How to improve your cityscape photography

 

Every photographer, at some point, has shot city pictures and understands the challenges - and joys - of this type of photography.

cityscape photography

Capturing the unique, and sometimes dynamic, characteristics of a city skyline can be a gratifying experience as a photographer. If this genre is a particular interest of yours, then read on for some helpful tips on shooting cityscape images.


EQUIPMENT

photography equipment

Wide-angle lens: A wide-angle lens (anything below 35mm) is a must-have for shooting any landscape or cityscape imagery. Keep in mind that the effective field of view relative to a full frame view depends on the sensor of your camera. When using wider lenses, focal length matters. You'll note the difference between 10mm and 15mm when compared to 195mm to 200mm.

Cost: Wider aperture lenses are typically more expensive. Zoom is even more costly, but you don't need to spend a lot for a lens that gets you good pictures. A decent quality 10-24mm f/4 zoom should suffice.

Tripod: Always keep a tripod handy for those times that you'll need them - and sooner or later, you will. One of those times could be (should be) when you're using a wide angle, and the extra stabilisation makes a big difference. Also, if you're shooting in the evening, under lower lighting conditions, or at sunrise or sunset, you'll need that tripod.

Remote trigger: If you shoot long-exposure images, then a handy item to keep around is a remote camera trigger, either a remote shutter or cable release. Remote shutters triggers the camera remotely, usually with the help of a separate unit attached to the camera. There are some apps to trigger the camera directly from your smartphone. Cable triggers are attached directly to the camera via a cable or wire.

LIGHTING

Cityscape lighting

Cityscape lighting is integral to the overall aesthetic of this genre, whether it's natural lighting/dynamic or artificial. However, the Golden and Blue hours of the day are ideal times for great city imagery.

The Blue Hour is the first 10 to 15 minutes before sunrise and after sunset. Shooting during those few minutes, you'll find vibrant, deep purples and blues. The diffused lighting during this time offers even light ideal for the landscape, filling shadows.

The Golden Hour is that first hour just after sunrise and the last hour before sunset. While the natural light is lower than you'll have at high noon, it's also the warmest glow of the day, allowing for some fantastic images. It can take some practice, and a good eye on the clock, to capture the best of this hour, but it's well worth your time.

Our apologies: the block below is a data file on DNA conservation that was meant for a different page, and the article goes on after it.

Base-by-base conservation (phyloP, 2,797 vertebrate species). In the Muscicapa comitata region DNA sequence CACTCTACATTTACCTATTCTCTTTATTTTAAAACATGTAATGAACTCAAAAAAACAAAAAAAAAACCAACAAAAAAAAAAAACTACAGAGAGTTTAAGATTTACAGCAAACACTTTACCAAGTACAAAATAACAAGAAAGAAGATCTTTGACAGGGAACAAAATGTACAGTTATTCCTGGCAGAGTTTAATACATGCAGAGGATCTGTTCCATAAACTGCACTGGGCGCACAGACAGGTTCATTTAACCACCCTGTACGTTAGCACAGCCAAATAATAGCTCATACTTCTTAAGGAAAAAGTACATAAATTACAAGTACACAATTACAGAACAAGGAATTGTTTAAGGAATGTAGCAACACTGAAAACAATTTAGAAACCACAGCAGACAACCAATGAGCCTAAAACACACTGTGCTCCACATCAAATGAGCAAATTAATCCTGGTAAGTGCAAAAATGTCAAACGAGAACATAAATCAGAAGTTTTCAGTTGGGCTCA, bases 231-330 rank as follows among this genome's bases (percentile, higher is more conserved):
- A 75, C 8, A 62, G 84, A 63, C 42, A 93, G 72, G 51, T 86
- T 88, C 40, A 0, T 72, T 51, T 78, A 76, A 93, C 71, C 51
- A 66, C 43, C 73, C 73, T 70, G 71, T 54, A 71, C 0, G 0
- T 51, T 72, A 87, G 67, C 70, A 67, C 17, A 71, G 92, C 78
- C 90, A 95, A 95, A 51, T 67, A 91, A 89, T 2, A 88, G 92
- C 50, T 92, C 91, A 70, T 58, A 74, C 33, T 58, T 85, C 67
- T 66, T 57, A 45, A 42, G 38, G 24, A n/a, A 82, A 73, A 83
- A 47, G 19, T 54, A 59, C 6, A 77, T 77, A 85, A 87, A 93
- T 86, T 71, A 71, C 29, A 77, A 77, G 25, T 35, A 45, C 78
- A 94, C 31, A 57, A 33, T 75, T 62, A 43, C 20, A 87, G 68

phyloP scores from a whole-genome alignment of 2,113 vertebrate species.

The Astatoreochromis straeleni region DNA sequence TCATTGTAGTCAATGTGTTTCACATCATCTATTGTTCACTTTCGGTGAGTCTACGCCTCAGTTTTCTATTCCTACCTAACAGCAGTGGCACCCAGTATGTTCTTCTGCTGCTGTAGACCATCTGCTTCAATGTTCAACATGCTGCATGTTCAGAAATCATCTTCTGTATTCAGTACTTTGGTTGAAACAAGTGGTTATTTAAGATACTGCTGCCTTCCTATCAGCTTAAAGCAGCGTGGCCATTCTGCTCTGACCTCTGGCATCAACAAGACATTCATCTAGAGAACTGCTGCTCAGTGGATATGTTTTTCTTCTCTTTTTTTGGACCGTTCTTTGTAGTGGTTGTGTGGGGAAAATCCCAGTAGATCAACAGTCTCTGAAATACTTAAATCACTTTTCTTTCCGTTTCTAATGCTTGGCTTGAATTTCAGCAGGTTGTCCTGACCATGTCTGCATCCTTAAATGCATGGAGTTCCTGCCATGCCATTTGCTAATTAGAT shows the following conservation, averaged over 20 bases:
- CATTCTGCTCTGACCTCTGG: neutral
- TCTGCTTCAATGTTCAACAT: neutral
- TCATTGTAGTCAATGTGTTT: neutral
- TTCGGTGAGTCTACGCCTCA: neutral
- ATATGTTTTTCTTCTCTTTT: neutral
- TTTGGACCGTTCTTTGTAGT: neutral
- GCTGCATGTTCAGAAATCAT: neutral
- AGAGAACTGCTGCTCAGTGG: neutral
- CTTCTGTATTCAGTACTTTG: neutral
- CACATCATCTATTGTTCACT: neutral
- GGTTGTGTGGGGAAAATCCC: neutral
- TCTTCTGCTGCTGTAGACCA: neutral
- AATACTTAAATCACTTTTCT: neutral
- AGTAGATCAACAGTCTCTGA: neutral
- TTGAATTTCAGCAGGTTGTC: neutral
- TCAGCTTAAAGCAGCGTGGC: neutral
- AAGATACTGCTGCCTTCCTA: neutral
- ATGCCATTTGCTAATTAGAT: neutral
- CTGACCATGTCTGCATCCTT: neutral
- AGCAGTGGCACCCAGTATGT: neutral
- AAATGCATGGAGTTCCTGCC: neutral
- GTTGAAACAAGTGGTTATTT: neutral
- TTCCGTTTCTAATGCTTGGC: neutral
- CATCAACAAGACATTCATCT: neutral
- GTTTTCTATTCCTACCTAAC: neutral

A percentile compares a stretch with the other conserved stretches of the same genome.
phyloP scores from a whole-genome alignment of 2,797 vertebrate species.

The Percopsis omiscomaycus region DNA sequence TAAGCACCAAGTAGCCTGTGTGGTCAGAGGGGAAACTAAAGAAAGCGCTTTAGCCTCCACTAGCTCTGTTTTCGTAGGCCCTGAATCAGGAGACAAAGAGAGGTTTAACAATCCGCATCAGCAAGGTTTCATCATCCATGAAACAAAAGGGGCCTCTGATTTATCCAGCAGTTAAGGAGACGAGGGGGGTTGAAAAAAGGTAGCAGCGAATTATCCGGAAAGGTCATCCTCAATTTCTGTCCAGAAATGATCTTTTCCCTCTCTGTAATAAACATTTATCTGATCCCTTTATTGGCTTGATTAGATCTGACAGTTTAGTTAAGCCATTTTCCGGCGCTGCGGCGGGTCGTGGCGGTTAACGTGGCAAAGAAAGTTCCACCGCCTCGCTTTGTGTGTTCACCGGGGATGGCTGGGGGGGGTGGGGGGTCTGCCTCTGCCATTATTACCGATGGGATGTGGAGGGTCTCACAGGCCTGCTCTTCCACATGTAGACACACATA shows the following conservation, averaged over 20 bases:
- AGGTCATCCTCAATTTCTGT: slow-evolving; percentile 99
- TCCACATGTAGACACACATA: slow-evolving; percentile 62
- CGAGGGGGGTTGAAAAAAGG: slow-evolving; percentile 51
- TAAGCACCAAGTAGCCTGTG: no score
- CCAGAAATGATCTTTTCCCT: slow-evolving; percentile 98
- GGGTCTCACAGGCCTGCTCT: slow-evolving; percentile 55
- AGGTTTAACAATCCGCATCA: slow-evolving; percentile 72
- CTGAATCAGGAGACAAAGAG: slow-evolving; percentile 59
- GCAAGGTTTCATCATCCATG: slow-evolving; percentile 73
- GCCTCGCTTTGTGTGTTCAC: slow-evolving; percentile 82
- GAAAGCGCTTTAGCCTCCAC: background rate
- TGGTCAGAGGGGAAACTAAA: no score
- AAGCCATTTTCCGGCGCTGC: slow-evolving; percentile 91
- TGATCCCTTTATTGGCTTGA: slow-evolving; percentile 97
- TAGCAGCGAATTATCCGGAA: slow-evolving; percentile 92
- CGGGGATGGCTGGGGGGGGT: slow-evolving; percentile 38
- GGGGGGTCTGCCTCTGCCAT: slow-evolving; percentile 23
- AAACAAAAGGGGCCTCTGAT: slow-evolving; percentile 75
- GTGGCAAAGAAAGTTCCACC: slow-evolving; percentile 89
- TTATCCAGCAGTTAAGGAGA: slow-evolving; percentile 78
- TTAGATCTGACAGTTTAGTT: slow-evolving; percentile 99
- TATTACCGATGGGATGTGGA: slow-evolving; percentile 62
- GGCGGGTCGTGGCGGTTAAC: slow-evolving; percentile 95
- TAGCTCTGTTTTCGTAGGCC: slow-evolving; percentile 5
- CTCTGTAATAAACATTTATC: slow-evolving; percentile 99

You can find some apps that help you find the right time for the Blue and Golden hours.

WIDE-ANGLES

wide-angle lens

Let's go back to that wide-angle lens we told you you'd need. How do you use it in your work on cityscapes? The more you know about the city landscape you're shooting, the better it is for using a wide-angle. If you don't know where the best spots are to use it, do some research either online or in practice - meaning get out and look for ideal places to shoot from like scenic overlooks. Some of the best views of any city are from a distance.

CAPTURING MOTION

motion in cityscape

Some of the most iconic cityscape images include the motion blur of cars. They're much easier to shoot than you might imagine for long-exposure photography. Get out your tripod and set your camera to manual (or bulb) to get a long shutter speed.

You'll need to use your judgment to set the correct exposure. If the cars are moving fast, you can reduce the exposure time. If they're slow-moving, then use a longer exposure time giving you more streaks. You'll probably want to keep to lower ISOs as well. However, if it's dark and you're using a narrow aperture, consider a higher ISO instead.

Again, while capturing motion is relatively easy, you'll need some practice and playing around with values to capture the motion as you want it to appear.

CAPTURING DETAILS

capturing city details

How are you at capturing city details - that are often plentiful? If you're shooting city or any landscapes, you'll want to be using medium to high-resolution sensors. These allow you to capture the finer details typical of this type of photography. The extra megapixels make that possible. It's the smaller details, along with the more obvious ones such as signage or building facades, that can transform a scene and your final product.

Cityscape photography is a challenging, but rewarding photography that can generate some of the most iconic pictures you'll ever take. Because you can't manipulate your subject by moving it around, you have to set the scene by moving yourself to capture the best angle. Learning to manipulate your equipment is critical to the success of this genre. Practice makes a difference, and as does becoming comfortable working with narrow apertures, ISO values, and low lighting.